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New AutoMotive publish third annual State of the Switch report

New AutoMotive, whose raison d’etre is to encourage clean energy transition within road transport, have published their 2024 State of the Switch report in which they predict there will be 25% more EVs on the UK’s roads by next year.

The report examines the progress that has been made in transition the UK towards zero emission vehicles over the last 12 months, as well as highlighting areas in which we ‘could do better.’

In terms of where we are now, the reports reveals that the UK has nearly 15 times as many chargers as fuel pumps, when home, workplace and public network chargers are all taken into account. 

EV cars sales climbed 18.5% during 2023, while sales of electric HGVs more than doubled.  All this despite, as the report states, 2023 being the last year in which the sale of EVs were not subject to a ZEV mandate sales target.

Notably, the share of ‘zero emission car miles driven’ rose 50% last year.

The report quantifies the total cost of ownership of electric cars and vans, highlighting that EVs charged on a standard tariff were approximately 30% cheaper per mile to run than a diesel vehicle and 36% cheaper than a petrol vehicle. When charging a car on an overnight or EV-specific charger, these savings leap to around 80%.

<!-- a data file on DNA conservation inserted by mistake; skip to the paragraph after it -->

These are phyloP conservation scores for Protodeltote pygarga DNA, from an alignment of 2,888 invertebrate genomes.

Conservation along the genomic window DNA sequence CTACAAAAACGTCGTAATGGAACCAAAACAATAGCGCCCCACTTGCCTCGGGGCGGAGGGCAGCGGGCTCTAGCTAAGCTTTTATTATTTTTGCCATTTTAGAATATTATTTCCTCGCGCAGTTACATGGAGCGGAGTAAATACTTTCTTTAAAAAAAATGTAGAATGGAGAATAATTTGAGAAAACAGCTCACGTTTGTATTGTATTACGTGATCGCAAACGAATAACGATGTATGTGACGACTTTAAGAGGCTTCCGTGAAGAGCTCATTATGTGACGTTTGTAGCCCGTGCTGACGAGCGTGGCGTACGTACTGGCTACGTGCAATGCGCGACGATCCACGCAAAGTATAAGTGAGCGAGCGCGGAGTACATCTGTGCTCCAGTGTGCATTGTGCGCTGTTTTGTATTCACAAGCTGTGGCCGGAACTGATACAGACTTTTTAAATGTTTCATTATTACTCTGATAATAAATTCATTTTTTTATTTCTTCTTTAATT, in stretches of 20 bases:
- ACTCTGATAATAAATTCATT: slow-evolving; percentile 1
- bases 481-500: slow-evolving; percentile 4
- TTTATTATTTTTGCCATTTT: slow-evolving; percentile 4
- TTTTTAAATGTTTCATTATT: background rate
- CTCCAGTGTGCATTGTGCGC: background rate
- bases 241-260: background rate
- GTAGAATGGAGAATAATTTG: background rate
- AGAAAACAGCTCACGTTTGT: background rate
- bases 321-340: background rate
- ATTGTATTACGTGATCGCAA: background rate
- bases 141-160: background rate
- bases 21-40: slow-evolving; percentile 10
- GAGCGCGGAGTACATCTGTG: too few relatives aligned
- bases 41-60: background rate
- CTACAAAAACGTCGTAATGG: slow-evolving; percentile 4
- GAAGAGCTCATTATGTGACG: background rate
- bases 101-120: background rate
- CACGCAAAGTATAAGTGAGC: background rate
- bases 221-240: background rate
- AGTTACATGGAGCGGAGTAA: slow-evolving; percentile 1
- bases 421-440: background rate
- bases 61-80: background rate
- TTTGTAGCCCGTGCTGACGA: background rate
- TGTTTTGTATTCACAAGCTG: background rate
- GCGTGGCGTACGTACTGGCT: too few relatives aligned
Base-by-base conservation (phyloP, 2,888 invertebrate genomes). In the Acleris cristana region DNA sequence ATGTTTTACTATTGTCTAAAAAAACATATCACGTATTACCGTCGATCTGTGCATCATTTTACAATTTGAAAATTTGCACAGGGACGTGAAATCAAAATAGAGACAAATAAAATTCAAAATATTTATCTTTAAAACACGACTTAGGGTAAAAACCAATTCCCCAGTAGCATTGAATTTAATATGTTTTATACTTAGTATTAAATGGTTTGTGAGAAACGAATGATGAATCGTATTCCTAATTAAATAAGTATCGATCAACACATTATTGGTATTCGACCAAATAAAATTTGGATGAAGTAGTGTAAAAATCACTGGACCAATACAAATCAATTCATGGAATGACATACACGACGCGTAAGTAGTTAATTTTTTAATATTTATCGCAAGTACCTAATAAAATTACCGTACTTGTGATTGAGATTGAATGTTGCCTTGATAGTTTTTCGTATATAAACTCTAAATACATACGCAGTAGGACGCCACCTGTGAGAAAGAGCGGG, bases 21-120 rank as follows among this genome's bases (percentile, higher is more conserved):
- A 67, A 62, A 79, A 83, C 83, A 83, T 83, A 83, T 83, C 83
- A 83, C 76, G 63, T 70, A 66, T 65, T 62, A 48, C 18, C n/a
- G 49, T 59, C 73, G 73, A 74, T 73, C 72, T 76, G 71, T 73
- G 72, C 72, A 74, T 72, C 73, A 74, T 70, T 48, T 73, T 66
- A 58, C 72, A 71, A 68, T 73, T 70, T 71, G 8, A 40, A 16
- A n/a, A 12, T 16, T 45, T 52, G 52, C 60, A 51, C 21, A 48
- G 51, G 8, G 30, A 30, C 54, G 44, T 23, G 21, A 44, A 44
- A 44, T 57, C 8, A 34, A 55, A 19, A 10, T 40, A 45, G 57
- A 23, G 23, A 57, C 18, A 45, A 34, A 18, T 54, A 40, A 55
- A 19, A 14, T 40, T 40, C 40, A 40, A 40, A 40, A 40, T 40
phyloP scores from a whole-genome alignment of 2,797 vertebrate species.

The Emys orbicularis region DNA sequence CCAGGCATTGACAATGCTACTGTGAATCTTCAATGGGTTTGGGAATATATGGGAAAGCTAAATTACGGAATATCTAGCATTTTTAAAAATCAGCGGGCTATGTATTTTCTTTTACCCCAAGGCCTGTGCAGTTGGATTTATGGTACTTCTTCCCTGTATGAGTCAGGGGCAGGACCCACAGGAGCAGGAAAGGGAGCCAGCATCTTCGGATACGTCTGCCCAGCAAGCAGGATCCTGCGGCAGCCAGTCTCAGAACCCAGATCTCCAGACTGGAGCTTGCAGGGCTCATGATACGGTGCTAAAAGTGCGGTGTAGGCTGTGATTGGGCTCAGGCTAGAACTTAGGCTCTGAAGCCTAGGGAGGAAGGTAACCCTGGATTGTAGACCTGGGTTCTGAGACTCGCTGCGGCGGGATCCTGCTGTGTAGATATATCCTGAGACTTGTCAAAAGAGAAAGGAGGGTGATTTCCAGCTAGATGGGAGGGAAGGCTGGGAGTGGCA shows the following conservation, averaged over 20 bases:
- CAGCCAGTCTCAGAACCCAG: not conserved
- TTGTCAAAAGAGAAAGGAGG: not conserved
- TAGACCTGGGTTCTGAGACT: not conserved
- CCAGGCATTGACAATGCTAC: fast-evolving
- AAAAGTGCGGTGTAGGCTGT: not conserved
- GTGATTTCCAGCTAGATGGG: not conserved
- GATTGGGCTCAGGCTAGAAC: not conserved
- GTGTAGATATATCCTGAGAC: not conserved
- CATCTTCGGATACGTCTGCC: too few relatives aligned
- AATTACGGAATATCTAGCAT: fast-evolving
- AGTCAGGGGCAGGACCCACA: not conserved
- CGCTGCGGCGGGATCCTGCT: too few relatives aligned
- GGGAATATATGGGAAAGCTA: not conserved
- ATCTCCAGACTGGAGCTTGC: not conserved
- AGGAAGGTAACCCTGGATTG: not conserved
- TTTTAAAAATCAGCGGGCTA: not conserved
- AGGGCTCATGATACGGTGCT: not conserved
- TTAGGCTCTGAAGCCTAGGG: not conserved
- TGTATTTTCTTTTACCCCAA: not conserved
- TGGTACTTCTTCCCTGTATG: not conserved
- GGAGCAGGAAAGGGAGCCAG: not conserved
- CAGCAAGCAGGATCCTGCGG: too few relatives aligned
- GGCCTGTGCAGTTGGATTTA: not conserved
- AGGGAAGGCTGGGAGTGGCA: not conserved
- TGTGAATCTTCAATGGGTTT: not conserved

Looking ahead, State of the Switch predicts that by 2025 the number of EVs on the road will have risen from around one million now to around 1.24m, aided by cheaper new cars that should be a consequence of the ZEV mandate kicking in.

It also envisages the cost of home charging dropping by a possible 22% and a 30-40% increase in public charge points. 

Ben Nelmes, CEO of New AutoMotive, said: ‘Reports of the demise of EVs are wildly overstated. With EV registrations at record levels, EV chargers rolling out at a rapid pace, and the ZEV mandate in full force – it’s clear we’re now in the midst of the EV revolution.

‘We still have hurdles to overcome – EV misinformation is rife, and it’s now up to government and industry to dispel common EV myths and highlight the cost benefits of going electric with comparison tools.

‘The price of public EV charging needs to come down to match home tariffs, and through simple policy changes we can make charging more affordable for all – not just those with off-street parking.

‘Despite these setbacks, the direction of travel has been set. The UK should be proud of its world-leading EV policy, and if the recommendations outlined in our report are implemented, I’m confident we’ll see even more good news for the country’s EV transition.’


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